Spam is not a moral judgement


Mention an email is spam to some senders and watch them dance around trying to explain all the ways they aren’t spammers. At some point, calling an email spam seems to have gone from a statement of fact into some sort of moral judgement on the sender. But calling an email spam is not a moral judgement. It’s just a statement of what a particular recipient thinks of an email.
There are lots of reasons mail can be blocked and not all those reasons are spam related. Sometimes it’s a policy based rejection. Mailbox providers publishing a DMARC record with a reject policy caused a lot of mail to bounce, but none of that was because that user (or that mailing list) was sending spam. Most cable companies prohibit customers from running mail servers on their cable connection and mail from those companies is widely rejected, but that doesn’t mean the mail is spam.
Sometimes a block is because some of the mail is being sent to people who didn’t ask for it or are complaining about it. This doesn’t make the sender a bad person. It doesn’t make the sending company bad. It just means that there is some issue with a part of the marketing program that need to be addressed.
The biggest problem I see is some senders get so invested in convincing receivers, delivery experts and filtering companies that they’re not spammers, that they miss actually fixing the problem. They are so worried that someone might think they’re spammers, they don’t actually listen to what’s being said by the blocking organization, or by their ISP or by their ESP.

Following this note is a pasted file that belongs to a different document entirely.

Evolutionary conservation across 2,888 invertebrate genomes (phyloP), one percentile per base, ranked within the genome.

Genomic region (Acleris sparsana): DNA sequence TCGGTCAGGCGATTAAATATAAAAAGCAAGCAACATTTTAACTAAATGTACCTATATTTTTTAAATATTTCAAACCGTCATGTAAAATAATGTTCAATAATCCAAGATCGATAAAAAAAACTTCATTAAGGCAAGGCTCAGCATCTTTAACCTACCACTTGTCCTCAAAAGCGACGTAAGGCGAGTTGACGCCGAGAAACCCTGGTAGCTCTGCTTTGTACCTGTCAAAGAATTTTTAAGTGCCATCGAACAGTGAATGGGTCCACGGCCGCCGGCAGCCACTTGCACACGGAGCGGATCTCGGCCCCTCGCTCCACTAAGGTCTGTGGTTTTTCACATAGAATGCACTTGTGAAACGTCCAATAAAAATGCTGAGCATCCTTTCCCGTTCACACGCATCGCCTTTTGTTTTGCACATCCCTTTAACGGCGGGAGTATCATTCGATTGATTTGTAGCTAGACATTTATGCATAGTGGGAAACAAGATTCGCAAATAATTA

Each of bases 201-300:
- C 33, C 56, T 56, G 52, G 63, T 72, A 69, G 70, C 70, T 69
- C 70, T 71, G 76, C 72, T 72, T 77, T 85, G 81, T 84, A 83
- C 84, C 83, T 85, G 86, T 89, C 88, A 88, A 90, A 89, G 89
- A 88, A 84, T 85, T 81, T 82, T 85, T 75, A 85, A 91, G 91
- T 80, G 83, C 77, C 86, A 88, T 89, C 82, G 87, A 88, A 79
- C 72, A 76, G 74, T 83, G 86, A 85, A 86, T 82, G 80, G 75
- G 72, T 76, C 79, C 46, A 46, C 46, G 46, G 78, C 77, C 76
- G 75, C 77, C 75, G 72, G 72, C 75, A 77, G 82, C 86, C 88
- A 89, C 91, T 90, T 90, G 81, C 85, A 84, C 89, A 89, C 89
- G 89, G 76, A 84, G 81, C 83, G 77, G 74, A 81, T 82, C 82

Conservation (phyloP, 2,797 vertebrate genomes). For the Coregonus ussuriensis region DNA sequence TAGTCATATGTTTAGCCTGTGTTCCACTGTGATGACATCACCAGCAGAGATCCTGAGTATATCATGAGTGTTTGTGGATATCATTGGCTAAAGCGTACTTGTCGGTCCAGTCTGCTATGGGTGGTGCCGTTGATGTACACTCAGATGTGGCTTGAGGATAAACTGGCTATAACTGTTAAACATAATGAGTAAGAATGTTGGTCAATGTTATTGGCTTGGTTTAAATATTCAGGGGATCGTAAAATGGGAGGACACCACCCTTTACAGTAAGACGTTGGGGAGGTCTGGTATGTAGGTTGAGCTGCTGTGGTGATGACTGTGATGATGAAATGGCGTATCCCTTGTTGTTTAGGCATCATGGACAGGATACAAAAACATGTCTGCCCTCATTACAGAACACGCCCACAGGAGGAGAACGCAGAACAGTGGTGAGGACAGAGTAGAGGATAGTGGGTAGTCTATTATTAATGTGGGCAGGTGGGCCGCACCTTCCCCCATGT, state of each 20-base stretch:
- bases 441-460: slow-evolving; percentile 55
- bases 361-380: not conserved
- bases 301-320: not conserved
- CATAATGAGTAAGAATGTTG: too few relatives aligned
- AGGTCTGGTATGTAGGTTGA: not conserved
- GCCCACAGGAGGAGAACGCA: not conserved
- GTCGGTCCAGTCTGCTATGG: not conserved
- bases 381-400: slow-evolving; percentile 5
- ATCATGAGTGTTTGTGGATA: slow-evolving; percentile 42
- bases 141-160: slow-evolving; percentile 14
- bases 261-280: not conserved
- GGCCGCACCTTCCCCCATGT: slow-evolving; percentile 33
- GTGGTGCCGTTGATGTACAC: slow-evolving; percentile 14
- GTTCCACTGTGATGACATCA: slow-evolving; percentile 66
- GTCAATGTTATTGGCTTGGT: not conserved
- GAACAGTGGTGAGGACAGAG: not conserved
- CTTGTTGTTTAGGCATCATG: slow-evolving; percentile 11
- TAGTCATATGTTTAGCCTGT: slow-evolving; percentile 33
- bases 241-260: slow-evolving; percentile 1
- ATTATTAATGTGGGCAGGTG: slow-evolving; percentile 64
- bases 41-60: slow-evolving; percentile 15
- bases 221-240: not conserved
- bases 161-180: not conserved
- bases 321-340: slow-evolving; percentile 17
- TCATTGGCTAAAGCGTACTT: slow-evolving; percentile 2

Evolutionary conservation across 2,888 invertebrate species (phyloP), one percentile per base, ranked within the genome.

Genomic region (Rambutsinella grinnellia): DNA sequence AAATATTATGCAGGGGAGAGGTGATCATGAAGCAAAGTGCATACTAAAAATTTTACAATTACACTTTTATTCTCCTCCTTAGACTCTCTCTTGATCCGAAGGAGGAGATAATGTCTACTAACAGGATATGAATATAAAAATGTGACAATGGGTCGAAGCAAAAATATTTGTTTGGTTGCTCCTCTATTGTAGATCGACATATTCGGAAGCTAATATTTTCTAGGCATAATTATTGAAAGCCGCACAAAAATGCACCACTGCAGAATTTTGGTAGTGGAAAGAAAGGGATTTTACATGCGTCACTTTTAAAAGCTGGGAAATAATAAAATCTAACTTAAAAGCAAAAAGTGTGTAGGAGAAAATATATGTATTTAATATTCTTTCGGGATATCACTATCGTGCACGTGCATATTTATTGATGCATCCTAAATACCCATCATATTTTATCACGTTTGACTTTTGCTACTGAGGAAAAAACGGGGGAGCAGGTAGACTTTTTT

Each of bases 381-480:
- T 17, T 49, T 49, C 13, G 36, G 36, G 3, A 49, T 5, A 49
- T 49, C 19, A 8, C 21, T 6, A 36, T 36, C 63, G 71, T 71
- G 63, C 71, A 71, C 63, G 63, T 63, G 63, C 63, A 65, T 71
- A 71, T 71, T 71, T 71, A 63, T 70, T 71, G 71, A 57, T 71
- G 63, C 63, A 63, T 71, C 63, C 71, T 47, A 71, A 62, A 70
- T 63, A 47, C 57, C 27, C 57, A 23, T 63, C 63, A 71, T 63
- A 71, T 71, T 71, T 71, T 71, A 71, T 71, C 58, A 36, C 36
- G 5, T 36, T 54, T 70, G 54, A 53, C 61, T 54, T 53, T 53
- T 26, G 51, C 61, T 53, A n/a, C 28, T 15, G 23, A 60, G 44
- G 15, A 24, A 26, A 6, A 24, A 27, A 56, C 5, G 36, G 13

Calling email spam isn’t a moral judgement. But, if too many people call a particular email spam, it’s going to be challenging to get that mail to the inbox. Instead of arguing with those people, and the filters that listen to them, a better use of time and energy is fixing the reasons people aren’t liking your email.

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  • Makes sense. Successful transmission of email is, like all communication, based on a process of filtering, consent and negotiation. A sender takes more or less responsibility for sending a message that will be received positively. A third party make pass on or fail or refuse to pass on the message. A receiver provides feedback that is more or less perceptible. Gradually, the three may or may not develop more trust.
    This reminds me of the DMARC-related conversations about Mailing List Managers taking responsibility for the email. MLMs as the third party, have a more active role. All three parties, the sender, the receiver and the organisation that is hosting the conversation must take some responsibility in relation to the others.
    This sheds more light on the part that moderation plays for mailing lists. It is the mailing list’s, ie the hosting organisation’s equivalent of the a junk mail folder.

  • I agree there’s all sorts of reasons why a sender might be sending spam. But after a couple of rounds arguing with someone who insists that a spamtrap address invented by broken scrapeware in 2003 signed up for their junk in 2014 and then forgot, we can rule out most of the polite explanations.

By laura

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